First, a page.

No, the gear doesn't actively extend, and any passive change to the strut extension during takeoff is likely to be imperceptible. What you are perceiving during takeoff is the somatogravic illusion. ...
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41 votes
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Could the Boeing 787-9 near vertical takeoff demonstration be performed by Airbus A350 aircraft?

No. Firstly, as a comment noted, the takeoff was hardly "near vertical", the camera angle makes it look so. The takeoff angle in the video certainly is much steeper than a normal one, but Airbus ...
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41 votes
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Why don't helicopters always takeoff from a hover out of ground-effect?

Forward flight is much more efficient than hovering. As airspeed builds, lift increases from "translational" lift as the air moves more horizontally over the disc. Since the relative airflow is more ...
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41 votes
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Is an Airbus A319 allowed to fly with a missing flap track fairing?

Fully permitted according to this Configuration Deviation List for the A320: One fairing may be partly or completely missing. There are more posts about this occurring. As Noah Krasser points out, ...
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41 votes
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Why does the Eurofighter Typhoon pitch up on brake release?

When the brakes are on, they apply a backwards force that counters the engine thrust. This force is applied at ground level, and the engine thrust is higher. These two forces result in a moment that ...
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41 votes
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Why is this plane struggling to gain altitude?

According to the video's information: EMB-721 Sertanejo heavy and insane takeoff in Carlos Prates This is "EMB-721 Sertanejo heavy and insane takeoff in Carlos Prates. Full fuel, 6 on board plus ...
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40 votes
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What are those hatches on the engines of a B-2 that are open during takeoff?

These are secondary intake doors which allow more air to reach the engines. They are opened by the engine control computer when the main intakes are not providing enough air for the power setting of ...
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40 votes
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Has someone with no experience at all ever taken off in a plane? Could they?

The Aviation Safety Network has an article listing 11 airplanes that crashed after being stolen by a non-pilot. The most recent was the Horizon Air Dash 8 that was stolen by a ground service agent in ...
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39 votes
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Why do pilots slowly give the plane more thrust during takeoff?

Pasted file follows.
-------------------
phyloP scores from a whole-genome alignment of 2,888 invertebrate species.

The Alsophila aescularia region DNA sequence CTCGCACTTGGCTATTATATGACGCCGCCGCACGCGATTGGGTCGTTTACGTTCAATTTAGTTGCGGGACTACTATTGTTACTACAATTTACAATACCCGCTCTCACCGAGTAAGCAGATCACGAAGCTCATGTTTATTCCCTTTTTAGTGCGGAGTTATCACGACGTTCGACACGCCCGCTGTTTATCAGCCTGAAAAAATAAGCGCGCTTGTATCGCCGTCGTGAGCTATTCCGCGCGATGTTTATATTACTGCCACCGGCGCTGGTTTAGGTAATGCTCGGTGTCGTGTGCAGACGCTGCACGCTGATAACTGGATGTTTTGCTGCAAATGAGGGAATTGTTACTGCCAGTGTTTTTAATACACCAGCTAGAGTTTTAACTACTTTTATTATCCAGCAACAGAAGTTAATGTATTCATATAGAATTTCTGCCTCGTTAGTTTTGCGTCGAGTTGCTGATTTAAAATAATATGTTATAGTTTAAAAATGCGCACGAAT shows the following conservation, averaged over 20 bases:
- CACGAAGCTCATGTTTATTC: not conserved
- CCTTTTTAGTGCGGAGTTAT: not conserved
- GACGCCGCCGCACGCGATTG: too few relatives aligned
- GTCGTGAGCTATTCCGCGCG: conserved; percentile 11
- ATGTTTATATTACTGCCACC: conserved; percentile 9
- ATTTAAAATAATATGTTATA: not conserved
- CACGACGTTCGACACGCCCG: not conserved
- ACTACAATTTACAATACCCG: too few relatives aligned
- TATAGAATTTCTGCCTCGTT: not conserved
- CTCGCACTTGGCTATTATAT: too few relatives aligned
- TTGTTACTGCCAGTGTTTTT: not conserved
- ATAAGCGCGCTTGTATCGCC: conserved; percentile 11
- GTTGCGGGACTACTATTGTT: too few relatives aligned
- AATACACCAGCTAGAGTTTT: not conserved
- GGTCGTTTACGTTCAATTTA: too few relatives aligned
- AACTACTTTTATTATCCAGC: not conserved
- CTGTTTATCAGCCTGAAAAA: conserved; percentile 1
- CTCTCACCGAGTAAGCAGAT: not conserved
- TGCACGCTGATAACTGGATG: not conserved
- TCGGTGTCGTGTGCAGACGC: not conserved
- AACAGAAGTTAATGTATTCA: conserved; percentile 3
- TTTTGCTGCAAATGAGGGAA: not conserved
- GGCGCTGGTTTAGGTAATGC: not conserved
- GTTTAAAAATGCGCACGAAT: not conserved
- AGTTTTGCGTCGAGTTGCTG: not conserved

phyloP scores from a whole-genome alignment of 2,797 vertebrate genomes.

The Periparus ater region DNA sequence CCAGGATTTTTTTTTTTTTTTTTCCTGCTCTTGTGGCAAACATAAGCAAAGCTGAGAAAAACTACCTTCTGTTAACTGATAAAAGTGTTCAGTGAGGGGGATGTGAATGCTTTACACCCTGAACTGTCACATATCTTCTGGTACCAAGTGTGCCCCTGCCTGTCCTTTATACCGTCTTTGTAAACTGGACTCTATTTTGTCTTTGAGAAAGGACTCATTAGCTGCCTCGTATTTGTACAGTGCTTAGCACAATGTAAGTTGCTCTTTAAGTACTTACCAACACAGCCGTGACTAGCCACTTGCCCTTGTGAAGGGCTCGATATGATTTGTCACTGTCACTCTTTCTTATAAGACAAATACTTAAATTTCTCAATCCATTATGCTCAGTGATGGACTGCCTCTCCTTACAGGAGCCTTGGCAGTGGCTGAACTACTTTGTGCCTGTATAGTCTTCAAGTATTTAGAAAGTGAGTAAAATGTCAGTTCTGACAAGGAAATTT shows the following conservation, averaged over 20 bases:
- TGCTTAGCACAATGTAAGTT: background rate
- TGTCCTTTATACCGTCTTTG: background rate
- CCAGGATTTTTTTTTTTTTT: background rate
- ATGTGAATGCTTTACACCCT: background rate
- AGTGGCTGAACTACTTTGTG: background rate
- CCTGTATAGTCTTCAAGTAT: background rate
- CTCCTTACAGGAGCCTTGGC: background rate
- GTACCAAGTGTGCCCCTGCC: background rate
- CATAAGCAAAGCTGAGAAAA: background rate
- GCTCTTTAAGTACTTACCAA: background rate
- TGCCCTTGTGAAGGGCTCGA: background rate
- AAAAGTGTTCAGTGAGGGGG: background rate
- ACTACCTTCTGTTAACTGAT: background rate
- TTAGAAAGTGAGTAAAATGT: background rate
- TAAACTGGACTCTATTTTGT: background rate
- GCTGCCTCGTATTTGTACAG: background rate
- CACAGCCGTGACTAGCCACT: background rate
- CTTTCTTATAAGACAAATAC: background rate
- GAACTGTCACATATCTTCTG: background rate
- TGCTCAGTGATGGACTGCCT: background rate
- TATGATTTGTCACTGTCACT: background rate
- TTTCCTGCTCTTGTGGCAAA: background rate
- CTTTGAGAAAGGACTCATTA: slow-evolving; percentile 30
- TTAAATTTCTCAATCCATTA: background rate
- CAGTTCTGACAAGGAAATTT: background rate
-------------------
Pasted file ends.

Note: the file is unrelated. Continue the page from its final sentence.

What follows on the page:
The engines may accelerate slightly differently, resulting in an asymmetric thrust. Spooling up slowly at first (normally to about 60% N1) prevents this. After that, you can accelerate up to full TO/...
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38 votes
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Why can't runway 18 at Frankfurt Airport accept takeoffs or landings in the opposite direction?

Let us consider the operations other than takeoff on runway 18. Takeoff Runway 36 There are buildings not far off the departure end and directly after the end of the runway is a movement area and ...
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38 votes
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What is the guy in green showing to the F/A-18E pilot before catapult launch?

That's a weight check. The sign has the weight of the aircraft in pounds. The catapult crew guy first shows the presumed weight to the PIC who must give a thumbs up, agreeing, "Yes, that is the weight ...
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37 votes
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Why do I get that funny stomach drop feeling right after takeoff?

It happens when the airplane levels off after takeoff, usually either at the first assigned altitude or at a safe altitude where it will be accelerated in order to retract the flaps. The feeling is ...
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37 votes
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Why do the engines seem to power down and then back up after take-off?

There are several kinds of power reduction which could happen after takeoff: Cutback (noise reduction when the airplane is very low, after takeoff) Climb thrust Both are set on the CDU (Control ...
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37 votes
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Why would a turboprop rev down just before going full throttle during takeoff?

Because the pilot is taxiing the airplane with the props in the beta range (turboprops turn into landsharks if you don’t do this and you end up really riding the brakes to keep the speed down), then ...